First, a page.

People with smartphones can do both.


Or, read the reviews, go to a big box store to check out the two or three models that you've narrowed your choices to, go back home, and order your choice at a reputable online retailer at a much cheaper price than the big box store. You get your item cheaper, and the big part for me, is that you don't have to deal with the employees who are desperately trying to meet quota on store credit cards and over priced extended warranties.

FYI: If an employee at Best Buy goes a few shifts without a store credit card application, they are fired. They MUST push the store credit card at every sale.
Employees at Staples have to sell extended warranties on computers. They are well known to tell customers that a model is out of stock if they turn down the extended warranty.

O.K. CSB time: Last time I bought a computer at Staples that was actually a good deal because it was on clearance, I told the employee that I wanted the extended warranty. He went in back, got the computer, and then at check out I said I changed my mind about the warranty. He literally threw the paperwork down and stormed off; the employee checking me out looked at me as if I was Hitler. Had I not told the employee that I was going to take the warranty, odds are very high that I would have been told that they were out of stock.

I would be much more likely to buy at a Big Box store if the employees were actually helpful and knowledgeable. Instead, they are pushy, desperate, and actually get hostile if you don't want to sign up for store credit or buy the extended warranty. In that case, why would I use them as anything other than a place to physically look at the stuff I'm going to buy online?
2012-07-13 03:00:32 AM
2 votes:

skinink: "All of the people doing the actual work in the warehouses are being paid near minimum wage and told to keep up productivity or they'll lose what little income they have. That keeps things moving quickly. Plus, just about anyone can actually do the shipping jobs with little to no training, so turnover isn't a huge issue, and in fact might be a bonus since long-term employees getting raises and wanting benefits won't be such an issue.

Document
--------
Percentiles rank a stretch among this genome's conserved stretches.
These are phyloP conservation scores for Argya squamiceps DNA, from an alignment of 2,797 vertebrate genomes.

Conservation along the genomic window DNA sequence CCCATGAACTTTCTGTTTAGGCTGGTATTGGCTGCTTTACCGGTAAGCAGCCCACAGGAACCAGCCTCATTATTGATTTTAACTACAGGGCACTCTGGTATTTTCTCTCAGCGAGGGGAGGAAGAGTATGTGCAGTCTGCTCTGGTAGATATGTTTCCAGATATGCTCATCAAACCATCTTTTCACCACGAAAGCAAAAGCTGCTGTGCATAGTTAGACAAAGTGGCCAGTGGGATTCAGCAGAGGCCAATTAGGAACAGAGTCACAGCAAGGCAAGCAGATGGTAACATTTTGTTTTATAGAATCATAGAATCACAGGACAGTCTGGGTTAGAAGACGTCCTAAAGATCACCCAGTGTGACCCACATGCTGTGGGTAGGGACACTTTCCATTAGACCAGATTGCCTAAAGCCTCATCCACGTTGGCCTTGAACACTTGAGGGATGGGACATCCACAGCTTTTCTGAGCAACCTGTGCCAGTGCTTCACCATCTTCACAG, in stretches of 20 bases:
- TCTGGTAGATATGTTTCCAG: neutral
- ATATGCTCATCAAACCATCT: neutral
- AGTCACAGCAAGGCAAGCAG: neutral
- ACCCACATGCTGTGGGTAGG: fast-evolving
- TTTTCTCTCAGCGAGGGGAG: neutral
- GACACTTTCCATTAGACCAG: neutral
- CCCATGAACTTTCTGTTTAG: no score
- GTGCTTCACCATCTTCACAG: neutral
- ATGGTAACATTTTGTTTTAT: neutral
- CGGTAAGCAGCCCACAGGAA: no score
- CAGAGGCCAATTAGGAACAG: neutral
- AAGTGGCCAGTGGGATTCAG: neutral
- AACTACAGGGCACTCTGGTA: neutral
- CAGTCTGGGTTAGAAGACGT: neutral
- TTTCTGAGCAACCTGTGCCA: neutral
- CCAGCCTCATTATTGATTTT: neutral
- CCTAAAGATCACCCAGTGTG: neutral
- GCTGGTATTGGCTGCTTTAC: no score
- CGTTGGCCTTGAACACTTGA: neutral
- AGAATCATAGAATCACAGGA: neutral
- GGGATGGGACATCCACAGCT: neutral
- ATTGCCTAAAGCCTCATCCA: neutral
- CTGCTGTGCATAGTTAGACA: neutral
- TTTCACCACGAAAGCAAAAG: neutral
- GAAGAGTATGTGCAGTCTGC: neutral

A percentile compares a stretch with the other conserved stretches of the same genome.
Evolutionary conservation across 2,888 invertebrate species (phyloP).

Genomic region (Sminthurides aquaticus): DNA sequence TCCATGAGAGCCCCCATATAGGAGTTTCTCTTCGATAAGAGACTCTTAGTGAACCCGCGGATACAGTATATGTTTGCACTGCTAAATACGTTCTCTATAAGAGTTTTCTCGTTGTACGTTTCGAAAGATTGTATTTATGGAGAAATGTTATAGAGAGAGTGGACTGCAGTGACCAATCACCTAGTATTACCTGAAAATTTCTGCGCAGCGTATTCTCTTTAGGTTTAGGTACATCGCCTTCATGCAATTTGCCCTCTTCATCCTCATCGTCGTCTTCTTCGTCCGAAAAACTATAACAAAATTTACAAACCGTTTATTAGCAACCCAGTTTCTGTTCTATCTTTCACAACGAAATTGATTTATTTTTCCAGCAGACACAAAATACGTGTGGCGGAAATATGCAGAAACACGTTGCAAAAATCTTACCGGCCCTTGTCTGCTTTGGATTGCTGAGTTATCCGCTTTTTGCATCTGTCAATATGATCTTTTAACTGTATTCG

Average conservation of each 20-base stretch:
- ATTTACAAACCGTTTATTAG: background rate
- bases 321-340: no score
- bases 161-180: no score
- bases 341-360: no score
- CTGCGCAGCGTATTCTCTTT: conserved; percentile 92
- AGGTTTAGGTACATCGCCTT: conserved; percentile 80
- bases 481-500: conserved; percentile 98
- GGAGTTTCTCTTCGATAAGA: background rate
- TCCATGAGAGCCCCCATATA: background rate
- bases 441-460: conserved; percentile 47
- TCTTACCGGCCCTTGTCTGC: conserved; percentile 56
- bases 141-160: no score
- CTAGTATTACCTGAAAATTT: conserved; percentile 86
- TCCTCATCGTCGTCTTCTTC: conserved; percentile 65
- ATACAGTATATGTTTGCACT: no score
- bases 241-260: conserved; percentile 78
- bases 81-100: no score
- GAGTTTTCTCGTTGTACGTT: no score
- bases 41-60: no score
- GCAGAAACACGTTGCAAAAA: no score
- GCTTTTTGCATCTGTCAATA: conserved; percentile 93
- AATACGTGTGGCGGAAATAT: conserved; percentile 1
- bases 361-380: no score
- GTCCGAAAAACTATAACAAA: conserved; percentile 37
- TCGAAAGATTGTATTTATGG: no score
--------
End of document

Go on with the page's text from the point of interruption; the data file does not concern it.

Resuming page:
/Just remember that every time you want something cheap, quick and free, it still has to be done by a person, who would like to eat some time this month."
You think people working at Target, Wal-Mart or Best Buy are paid any better? It's retail. If you don't want to work in any of these places then plan your future. I don't understand this "Amazon or Target are evil!!!" because they pay minimum.
I don't know if the threats your talking about is true, but I suppose there's not many jobs you can slack off at. No company shouldn't mistreat their employees, but I can't get upset at any company who wants to pay minimum wage, and people take it. No one forces them to take the job.


Are there no prisons?

Just so you know, many people are "forced" to take a job, usually by the electric company, bank, landlord, need to feed their children...
2012-07-13 01:58:11 AM
2 votes:
Amazon is so much more convenient than shopping in person. I don't need to wade down aisles of crap I don't want to find the thing I do want. The suggested impulse purchases are at least things that some algorithm figured I'd be interested in. No parking lots. No waiting in line for the privilege of paying.

And it's more democratic. I sell stuff on Amazon. It's super easy. I actually think it's better than ebay, though you can't sell nearly as many things.
2012-07-13 01:49:38 AM